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Research Papers: Petroleum Wells-Drilling/Production/Construction

An Analytical Solution of Fracture-Induced Stress and Its Application in Shale Gas Exploitation

[+] Author and Article Information
Jia Li, Boyun Guo

College of Engineering,
University of Louisiana at Lafayette,
P.O. Box 44690,
Lafayette, LA 70504

Yin Feng

Louisiana State University,
Baton Rouge, LA 70803

Contributed by the Petroleum Division of ASME for publication in the JOURNAL OF ENERGY RESOURCES TECHNOLOGY. Manuscript received August 6, 2013; final manuscript received September 27, 2013; published online November 26, 2013. Assoc. Editor: Christopher J. Wajnikonis.

J. Energy Resour. Technol 136(2), 023102 (Nov 26, 2013) (6 pages) Paper No: JERT-13-1229; doi: 10.1115/1.4025714 History: Received August 06, 2013; Revised September 27, 2013

Natural gas and oil exploration and production from shale formations have gained a great momentum in many regions in the past five years. Producing hydrocarbons from shale is challenging because of low productivity of wells. Optimal design of transverse fractures is a key to achieving successful well completion and field economics. This paper presents a simple analytical method to determine the minimum fracture spacing required for preventing fracture-merging. Result of the analytical method has been verified by a Finite Element Method for a typical fracturing condition in a shale gas formation. Field performances of shale gas wells are found consistent with what suggested by this work. The analytical method presented in this paper can replace the sophisticated solutions and time-consuming numerical simulators in calculating stresses around hydraulic fractures and identifying the minimum required fracture spacing. The method can be applied to designing of multifrac completions in shale plays to optimize placement of transverse fractures for maximizing well productivity and hydrocarbon recovery. This work provides engineers a simple tool for optimizing their well completion design in shale gas reservoirs.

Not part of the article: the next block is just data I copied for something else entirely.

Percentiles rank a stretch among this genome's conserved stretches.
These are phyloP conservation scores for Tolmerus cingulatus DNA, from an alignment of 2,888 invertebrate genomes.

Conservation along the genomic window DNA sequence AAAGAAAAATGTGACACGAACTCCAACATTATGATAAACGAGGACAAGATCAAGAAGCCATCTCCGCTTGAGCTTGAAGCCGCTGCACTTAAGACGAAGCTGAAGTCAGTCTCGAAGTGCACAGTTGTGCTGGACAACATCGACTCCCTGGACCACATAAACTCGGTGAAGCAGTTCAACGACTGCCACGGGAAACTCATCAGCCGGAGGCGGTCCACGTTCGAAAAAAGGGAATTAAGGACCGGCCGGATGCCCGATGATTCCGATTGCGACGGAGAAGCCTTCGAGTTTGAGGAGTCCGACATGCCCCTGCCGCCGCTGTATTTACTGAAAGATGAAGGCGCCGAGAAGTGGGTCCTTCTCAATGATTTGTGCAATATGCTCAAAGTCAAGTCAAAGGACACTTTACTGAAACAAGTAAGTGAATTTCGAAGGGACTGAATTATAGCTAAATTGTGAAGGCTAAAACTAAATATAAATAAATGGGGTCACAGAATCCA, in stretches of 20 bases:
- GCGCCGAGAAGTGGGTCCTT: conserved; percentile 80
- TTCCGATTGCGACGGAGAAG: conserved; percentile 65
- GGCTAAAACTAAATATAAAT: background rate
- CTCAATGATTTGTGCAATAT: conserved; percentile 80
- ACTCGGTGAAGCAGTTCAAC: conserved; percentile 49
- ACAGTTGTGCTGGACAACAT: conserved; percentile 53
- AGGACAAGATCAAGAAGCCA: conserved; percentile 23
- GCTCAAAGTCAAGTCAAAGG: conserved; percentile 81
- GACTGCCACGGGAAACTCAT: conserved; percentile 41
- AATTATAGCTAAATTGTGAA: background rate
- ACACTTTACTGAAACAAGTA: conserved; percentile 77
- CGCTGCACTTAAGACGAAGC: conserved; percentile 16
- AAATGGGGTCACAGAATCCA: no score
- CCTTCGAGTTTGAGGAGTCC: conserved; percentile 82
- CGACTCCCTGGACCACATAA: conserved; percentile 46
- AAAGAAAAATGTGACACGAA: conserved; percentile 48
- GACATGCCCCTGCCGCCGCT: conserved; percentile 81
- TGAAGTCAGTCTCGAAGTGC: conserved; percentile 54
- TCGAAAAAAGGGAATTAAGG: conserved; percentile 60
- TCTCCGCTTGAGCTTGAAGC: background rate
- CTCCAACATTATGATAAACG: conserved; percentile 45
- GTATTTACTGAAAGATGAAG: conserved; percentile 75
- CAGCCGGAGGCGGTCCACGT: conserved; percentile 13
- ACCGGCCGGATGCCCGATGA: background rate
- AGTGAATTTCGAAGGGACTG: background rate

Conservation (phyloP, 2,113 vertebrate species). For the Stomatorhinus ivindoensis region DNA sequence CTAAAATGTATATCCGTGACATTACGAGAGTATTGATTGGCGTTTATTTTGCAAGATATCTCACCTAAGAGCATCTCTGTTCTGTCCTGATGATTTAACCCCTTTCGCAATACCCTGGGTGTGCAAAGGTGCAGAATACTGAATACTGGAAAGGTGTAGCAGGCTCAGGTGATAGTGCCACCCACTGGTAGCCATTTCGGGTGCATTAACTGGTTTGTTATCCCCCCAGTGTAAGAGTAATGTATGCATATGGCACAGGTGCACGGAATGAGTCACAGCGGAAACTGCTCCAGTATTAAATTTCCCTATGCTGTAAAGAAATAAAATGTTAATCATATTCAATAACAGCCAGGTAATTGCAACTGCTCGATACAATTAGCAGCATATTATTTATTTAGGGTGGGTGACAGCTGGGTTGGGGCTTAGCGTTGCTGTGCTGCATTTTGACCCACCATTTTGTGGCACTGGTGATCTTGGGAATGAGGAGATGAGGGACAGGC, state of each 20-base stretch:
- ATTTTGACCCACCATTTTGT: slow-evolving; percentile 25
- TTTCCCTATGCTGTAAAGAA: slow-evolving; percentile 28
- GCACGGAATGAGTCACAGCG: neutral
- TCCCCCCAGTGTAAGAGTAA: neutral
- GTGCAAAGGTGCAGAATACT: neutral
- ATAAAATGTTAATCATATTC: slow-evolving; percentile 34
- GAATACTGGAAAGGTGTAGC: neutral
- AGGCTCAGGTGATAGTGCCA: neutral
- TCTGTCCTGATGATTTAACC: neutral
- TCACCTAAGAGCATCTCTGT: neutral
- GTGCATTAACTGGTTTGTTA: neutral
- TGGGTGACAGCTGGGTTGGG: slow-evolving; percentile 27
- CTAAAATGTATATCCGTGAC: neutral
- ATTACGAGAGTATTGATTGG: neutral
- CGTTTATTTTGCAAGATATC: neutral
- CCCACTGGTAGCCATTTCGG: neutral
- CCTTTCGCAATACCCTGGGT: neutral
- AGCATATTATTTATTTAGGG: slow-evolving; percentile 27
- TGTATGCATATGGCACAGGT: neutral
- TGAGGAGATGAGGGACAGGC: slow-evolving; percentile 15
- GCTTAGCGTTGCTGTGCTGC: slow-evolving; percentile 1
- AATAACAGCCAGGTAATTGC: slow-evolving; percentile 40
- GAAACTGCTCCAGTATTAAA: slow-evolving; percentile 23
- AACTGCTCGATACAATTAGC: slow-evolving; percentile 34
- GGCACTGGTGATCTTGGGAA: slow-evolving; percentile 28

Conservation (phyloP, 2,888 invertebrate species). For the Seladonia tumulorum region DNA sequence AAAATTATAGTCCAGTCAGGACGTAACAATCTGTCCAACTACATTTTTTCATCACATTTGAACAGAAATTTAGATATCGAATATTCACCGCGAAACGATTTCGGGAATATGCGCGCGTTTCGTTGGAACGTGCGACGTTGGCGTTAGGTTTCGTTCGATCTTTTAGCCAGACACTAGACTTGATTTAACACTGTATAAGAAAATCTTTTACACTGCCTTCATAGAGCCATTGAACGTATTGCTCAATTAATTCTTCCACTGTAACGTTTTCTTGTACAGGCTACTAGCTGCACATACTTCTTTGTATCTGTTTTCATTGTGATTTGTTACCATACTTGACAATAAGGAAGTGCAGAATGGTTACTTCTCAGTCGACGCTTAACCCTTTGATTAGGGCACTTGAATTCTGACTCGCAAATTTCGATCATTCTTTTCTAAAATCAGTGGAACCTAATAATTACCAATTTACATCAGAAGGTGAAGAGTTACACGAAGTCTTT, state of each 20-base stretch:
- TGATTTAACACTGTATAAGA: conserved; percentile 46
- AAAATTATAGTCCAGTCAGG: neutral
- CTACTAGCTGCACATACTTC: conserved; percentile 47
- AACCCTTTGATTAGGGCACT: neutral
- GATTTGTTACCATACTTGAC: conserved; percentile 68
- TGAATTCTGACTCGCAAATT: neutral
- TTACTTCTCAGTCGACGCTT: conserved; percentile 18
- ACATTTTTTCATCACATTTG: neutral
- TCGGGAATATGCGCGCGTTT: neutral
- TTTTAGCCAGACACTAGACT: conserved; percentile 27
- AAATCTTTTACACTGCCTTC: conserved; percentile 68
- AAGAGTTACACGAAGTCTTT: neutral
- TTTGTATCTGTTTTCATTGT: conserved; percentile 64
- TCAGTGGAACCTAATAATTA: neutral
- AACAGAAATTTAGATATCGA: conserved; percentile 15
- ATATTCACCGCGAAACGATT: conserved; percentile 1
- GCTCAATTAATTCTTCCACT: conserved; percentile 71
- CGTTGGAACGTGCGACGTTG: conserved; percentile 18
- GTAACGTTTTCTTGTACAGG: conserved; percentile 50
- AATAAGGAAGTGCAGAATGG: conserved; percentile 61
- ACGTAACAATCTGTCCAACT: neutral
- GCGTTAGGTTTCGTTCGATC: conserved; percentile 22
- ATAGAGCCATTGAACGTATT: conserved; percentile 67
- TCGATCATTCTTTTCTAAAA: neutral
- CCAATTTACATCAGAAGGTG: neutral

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Figures

Grahic Jump Location
Fig. 1

Comparison of fracture-induced stresses in the off-fracture trend direction

Grahic Jump Location
Fig. 2

Calculated stress profile in the off-fracture trend direction using Eq. (1) for the wide fracture

Grahic Jump Location
Fig. 3

Calculated minimum fracture spacing using Eq. (2) with Manchanda-Sharma's [15] data

Grahic Jump Location
Fig. 4

Sketch of a compressed rock region due to pressure-fracturing

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